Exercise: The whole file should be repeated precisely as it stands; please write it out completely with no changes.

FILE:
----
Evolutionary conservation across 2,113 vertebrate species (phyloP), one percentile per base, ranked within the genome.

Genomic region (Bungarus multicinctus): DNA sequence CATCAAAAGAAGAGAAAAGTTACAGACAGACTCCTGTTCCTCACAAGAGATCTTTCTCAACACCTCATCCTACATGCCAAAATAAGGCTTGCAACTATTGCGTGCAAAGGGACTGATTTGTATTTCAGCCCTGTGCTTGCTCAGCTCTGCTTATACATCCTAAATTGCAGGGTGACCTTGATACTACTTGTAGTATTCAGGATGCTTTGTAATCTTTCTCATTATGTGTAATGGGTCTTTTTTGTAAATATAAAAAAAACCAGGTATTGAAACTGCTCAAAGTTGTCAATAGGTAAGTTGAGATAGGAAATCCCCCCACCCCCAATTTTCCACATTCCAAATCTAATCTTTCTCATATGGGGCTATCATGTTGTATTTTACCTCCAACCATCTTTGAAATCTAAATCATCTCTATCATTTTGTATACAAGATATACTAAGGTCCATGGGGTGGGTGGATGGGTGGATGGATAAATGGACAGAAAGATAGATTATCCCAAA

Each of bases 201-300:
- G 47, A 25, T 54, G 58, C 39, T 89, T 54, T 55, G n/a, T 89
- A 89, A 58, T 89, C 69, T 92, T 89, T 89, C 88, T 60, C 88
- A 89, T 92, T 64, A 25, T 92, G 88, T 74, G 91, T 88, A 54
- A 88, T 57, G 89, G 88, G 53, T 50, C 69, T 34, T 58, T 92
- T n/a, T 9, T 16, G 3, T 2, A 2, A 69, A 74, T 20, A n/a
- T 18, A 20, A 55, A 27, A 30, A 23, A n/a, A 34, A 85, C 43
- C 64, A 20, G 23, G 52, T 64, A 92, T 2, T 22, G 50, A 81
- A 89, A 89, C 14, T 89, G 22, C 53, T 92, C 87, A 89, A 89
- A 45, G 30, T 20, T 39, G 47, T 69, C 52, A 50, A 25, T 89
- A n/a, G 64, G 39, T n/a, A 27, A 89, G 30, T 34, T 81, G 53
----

Evolutionary conservation across 2,113 vertebrate species (phyloP), one percentile per base, ranked within the genome.

Genomic region (Bungarus multicinctus): DNA sequence CATCAAAAGAAGAGAAAAGTTACAGACAGACTCCTGTTCCTCACAAGAGATCTTTCTCAACACCTCATCCTACATGCCAAAATAAGGCTTGCAACTATTGCGTGCAAAGGGACTGATTTGTATTTCAGCCCTGTGCTTGCTCAGCTCTGCTTATACATCCTAAATTGCAGGGTGACCTTGATACTACTTGTAGTATTCAGGATGCTTTGTAATCTTTCTCATTATGTGTAATGGGTCTTTTTTGTAAATATAAAAAAAACCAGGTATTGAAACTGCTCAAAGTTGTCAATAGGTAAGTTGAGATAGGAAATCCCCCCACCCCCAATTTTCCACATTCCAAATCTAATCTTTCTCATATGGGGCTATCATGTTGTATTTTACCTCCAACCATCTTTGAAATCTAAATCATCTCTATCATTTTGTATACAAGATATACTAAGGTCCATGGGGTGGGTGGATGGGTGGATGGATAAATGGACAGAAAGATAGATTATCCCAAA

Each of bases 201-300:
- G 47, A 25, T 54, G 58, C 39, T 89, T 54, T 55, G n/a, T 89
- A 89, A 58, T 89, C 69, T 92, T 89, T 89, C 88, T 60, C 88
- A 89, T 92, T 64, A 25, T 92, G 88, T 74, G 91, T 88, A 54
- A 88, T 57, G 89, G 88, G 53, T 50, C 69, T 34, T 58, T 92
- T n/a, T 9, T 16, G 3, T 2, A 2, A 69, A 74, T 20, A n/a
- T 18, A 20, A 55, A 27, A 30, A 23, A n/a, A 34, A 85, C 43
- C 64, A 20, G 23, G 52, T 64, A 92, T 2, T 22, G 50, A 81
- A 89, A 89, C 14, T 89, G 22, C 53, T 92, C 87, A 89, A 89
- A 45, G 30, T 20, T 39, G 47, T 69, C 52, A 50, A 25, T 89
- A n/a, G 64, G 39, T n/a, A 27, A 89, G 30, T 34, T 81, G 53